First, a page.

We all recognize the value of AI ethics but how do we implement AI ethics? The challenge is to create a solution that conforms to the ethical standards but also should be implementable and scalable
Most importantly, the framework should start with values first and then point a way to implement the code
The Understanding artificial intelligence ethics and safety by the Alan Turing Institute offers a pragmatic values-based approach to implementing AI ethics. The full document can be downloaded below. In this article, I provide an overview of a possible approach because the framework itself is quite long
In essence, three building blocks are proposed for creating a responsible AI project delivery ecosystem
- At the most basic level, you have a framework of ethical values called the SUM values (Support, Underwrite, and Motivate) which creates a responsible data design and use ecosystem. The objectives of these SUM Values are (1) to provide you with an accessible framework to start thinking about the moral scope of the societal and ethical impacts of your project and (2) to establish well-defined criteria to evaluate its ethical permissibility.
- The second level is the level of actionable principles for responsible design and use of AI systems. These will be called FAST Track Principles. The objectives of these FAST Track Principles are to provide you with the moral and practical tools (1) to make sure that your project is bias-mitigating, non-discriminatory, and fair, and (2) to safeguard public trust in your project’s capacity to deliver safe and reliable AI innovation.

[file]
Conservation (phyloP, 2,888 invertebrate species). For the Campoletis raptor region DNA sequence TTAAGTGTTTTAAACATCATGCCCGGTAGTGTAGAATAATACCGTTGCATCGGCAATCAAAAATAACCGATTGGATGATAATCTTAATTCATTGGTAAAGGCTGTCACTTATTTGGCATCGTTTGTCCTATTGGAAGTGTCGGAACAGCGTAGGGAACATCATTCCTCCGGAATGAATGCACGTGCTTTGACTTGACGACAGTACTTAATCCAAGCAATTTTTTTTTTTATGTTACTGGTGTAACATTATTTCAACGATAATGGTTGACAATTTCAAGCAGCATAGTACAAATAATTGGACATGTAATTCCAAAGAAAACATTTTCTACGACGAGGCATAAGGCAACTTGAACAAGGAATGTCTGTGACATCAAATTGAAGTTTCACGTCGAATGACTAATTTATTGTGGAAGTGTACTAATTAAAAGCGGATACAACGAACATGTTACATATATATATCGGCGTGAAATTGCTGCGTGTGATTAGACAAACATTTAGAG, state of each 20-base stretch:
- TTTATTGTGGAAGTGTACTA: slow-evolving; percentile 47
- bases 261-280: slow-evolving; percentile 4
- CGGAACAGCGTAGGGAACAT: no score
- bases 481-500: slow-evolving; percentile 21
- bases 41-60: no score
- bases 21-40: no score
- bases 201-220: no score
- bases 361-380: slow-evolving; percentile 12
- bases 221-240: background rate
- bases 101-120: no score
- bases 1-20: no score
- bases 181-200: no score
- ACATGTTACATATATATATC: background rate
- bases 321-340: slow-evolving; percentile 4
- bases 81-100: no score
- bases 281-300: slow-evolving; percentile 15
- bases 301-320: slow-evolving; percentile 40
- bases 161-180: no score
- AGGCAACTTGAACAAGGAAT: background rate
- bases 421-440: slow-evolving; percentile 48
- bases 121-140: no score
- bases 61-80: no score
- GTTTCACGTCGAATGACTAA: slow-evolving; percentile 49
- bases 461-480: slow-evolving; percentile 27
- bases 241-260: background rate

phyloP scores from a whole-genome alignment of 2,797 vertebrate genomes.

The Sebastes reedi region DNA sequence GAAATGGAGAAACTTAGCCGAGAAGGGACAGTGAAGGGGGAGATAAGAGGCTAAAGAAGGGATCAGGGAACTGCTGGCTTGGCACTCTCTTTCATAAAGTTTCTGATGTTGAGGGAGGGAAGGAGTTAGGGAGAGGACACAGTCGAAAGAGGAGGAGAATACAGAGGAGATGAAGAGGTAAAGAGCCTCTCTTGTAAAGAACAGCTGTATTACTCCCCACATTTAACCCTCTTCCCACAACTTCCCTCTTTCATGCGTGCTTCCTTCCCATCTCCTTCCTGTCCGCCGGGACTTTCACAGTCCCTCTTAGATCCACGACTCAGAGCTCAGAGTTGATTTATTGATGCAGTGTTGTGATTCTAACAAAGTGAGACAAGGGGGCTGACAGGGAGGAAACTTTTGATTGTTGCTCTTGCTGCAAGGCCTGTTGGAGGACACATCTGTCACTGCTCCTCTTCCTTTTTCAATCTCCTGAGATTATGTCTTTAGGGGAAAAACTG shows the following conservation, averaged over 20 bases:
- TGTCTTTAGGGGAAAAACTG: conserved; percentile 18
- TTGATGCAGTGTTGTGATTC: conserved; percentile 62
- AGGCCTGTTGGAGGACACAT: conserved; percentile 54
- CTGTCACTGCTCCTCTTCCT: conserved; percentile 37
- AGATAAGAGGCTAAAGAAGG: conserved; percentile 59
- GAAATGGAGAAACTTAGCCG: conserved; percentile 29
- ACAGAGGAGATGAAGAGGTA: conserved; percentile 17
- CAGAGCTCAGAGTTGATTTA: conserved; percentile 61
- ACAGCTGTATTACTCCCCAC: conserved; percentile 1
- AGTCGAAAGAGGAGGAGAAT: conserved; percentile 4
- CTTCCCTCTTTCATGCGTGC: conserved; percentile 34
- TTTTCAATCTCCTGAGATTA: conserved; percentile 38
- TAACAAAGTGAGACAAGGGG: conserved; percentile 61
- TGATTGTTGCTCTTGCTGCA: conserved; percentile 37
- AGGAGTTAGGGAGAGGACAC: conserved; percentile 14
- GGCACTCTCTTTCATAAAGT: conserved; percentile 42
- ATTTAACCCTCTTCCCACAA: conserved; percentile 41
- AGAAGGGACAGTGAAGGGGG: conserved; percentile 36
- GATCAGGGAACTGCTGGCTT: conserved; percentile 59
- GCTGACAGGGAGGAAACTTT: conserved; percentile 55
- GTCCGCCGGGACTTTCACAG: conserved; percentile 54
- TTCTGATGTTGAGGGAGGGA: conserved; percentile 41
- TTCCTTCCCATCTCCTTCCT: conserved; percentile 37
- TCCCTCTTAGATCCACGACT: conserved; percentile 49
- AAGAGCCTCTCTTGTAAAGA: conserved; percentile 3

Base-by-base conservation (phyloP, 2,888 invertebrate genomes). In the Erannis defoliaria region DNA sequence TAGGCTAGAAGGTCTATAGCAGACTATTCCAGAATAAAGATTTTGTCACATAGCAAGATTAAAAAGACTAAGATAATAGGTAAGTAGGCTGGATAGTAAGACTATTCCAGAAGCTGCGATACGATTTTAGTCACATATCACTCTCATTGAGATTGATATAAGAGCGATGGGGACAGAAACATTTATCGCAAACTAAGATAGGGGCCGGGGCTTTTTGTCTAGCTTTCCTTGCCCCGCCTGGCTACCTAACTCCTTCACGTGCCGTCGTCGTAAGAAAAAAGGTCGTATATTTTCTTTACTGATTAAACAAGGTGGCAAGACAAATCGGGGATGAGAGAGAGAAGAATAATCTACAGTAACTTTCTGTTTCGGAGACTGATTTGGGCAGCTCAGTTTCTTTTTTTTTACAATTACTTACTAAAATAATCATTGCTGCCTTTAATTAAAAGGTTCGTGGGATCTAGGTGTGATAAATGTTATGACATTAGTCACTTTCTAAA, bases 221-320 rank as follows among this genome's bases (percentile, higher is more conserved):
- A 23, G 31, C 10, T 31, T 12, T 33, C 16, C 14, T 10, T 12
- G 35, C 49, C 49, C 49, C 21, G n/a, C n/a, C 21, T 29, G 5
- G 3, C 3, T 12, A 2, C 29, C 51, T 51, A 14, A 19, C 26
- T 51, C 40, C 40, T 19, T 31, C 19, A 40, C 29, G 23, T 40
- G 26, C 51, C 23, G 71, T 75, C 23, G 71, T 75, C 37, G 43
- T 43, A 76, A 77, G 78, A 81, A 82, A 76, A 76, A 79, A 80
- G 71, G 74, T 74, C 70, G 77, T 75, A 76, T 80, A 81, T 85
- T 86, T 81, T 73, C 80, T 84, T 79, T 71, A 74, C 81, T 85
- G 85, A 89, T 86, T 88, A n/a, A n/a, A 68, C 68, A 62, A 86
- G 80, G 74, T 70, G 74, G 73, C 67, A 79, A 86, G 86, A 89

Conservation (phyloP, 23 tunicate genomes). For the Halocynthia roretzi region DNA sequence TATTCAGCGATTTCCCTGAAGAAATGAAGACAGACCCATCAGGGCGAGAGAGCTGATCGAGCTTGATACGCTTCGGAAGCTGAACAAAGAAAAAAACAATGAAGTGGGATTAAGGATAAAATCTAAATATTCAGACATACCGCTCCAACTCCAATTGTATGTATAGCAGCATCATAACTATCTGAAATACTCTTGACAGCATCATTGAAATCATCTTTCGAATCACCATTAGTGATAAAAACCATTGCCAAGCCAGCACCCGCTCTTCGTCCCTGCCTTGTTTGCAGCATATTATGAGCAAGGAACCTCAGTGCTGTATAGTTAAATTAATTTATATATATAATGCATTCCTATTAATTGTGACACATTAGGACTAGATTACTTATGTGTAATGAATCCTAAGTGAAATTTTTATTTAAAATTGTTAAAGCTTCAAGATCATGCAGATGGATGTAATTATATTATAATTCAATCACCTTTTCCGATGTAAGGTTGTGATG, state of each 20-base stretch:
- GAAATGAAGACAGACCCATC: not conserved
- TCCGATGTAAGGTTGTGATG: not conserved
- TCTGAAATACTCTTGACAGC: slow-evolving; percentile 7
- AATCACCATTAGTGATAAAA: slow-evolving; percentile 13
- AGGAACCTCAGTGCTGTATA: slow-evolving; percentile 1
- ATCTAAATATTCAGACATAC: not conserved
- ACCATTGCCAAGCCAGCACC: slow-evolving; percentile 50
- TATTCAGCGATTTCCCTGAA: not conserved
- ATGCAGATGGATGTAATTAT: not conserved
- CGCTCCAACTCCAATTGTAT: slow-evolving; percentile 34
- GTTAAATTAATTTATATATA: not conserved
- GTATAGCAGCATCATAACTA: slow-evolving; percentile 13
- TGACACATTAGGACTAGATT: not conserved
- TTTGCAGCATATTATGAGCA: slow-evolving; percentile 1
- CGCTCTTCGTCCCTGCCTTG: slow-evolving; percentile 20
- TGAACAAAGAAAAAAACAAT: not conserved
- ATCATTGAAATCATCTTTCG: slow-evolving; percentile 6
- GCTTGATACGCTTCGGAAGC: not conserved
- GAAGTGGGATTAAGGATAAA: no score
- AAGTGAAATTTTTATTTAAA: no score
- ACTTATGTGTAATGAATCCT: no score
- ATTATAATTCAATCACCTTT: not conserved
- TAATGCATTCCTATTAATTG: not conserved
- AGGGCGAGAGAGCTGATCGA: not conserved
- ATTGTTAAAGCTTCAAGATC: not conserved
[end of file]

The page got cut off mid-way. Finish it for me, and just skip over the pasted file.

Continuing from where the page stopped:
- At the third, we have a process-based governance framework (PBG Framework) that operationalises the SUM Values and the FAST Track Principles across the entire AI project delivery workflow. The objective of this PBG Framework is to set up transparent processes of design and implementation that safeguard and enable the justifiability of both your AI project and its product.
They are visualized as below
You can visualize the FAST track principles as below:
At this point, through the FAST principles, you can implement these values through the transparency process. Through transparency mechanisms, designers and implementers should be able to explain to all stakeholders in everyday (non-technical and understandable) language how and why a model performed in a way it did in a specific context. We should also be able to explain both the outcome and the process behind the design and use of the algorithms.
Now comes the implementation via transparent AI
There are two ways to define transparency – either (1) the quality an object has when one can see clearly through it or (2) the quality of a situation or process that can be clearly justified and explained because it is open to inspection and free from secrets. Transparency as a principle of AI ethics encompasses both of these meanings
In the next article, we will cover the technical aspects of choosing, designing, and using an interpretable AI system
Source: Understanding artificial intelligence ethics and safety by the Alan Turing Institute